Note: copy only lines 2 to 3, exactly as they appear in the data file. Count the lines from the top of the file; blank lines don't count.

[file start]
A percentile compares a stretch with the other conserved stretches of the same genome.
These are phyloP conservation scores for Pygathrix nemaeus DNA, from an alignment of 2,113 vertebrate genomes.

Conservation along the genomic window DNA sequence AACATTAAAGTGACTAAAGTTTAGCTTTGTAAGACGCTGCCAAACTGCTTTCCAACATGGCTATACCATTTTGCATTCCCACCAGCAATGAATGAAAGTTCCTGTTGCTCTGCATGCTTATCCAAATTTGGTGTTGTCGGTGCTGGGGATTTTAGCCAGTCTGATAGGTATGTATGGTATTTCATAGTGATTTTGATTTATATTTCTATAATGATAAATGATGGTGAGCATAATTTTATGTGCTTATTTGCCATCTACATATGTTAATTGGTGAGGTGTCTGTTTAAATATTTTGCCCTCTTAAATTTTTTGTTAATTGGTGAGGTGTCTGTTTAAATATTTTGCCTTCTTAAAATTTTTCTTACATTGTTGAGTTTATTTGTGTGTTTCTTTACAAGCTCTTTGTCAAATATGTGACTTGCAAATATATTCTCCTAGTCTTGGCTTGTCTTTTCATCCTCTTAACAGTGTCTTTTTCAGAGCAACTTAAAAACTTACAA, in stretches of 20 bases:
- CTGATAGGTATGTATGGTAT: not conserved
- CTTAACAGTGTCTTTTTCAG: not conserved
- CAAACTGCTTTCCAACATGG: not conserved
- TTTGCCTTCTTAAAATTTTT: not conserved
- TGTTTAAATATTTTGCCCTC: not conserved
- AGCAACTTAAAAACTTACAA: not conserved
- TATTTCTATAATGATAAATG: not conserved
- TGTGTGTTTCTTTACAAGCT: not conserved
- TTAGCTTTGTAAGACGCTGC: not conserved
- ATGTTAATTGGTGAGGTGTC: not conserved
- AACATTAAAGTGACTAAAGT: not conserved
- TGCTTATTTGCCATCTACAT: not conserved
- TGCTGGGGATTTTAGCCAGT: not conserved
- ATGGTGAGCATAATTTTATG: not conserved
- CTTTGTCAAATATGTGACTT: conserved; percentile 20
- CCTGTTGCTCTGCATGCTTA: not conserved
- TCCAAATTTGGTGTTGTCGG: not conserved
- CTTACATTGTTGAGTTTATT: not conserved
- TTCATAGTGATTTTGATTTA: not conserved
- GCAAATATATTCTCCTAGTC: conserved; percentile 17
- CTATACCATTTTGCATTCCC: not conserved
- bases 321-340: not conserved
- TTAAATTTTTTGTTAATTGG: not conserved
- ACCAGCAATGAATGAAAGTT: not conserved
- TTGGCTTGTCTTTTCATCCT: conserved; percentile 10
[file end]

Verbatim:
These are phyloP conservation scores for Pygathrix nemaeus DNA, from an alignment of 2,113 vertebrate genomes.

Conservation along the genomic window DNA sequence AACATTAAAGTGACTAAAGTTTAGCTTTGTAAGACGCTGCCAAACTGCTTTCCAACATGGCTATACCATTTTGCATTCCCACCAGCAATGAATGAAAGTTCCTGTTGCTCTGCATGCTTATCCAAATTTGGTGTTGTCGGTGCTGGGGATTTTAGCCAGTCTGATAGGTATGTATGGTATTTCATAGTGATTTTGATTTATATTTCTATAATGATAAATGATGGTGAGCATAATTTTATGTGCTTATTTGCCATCTACATATGTTAATTGGTGAGGTGTCTGTTTAAATATTTTGCCCTCTTAAATTTTTTGTTAATTGGTGAGGTGTCTGTTTAAATATTTTGCCTTCTTAAAATTTTTCTTACATTGTTGAGTTTATTTGTGTGTTTCTTTACAAGCTCTTTGTCAAATATGTGACTTGCAAATATATTCTCCTAGTCTTGGCTTGTCTTTTCATCCTCTTAACAGTGTCTTTTTCAGAGCAACTTAAAAACTTACAA, in stretches of 20 bases: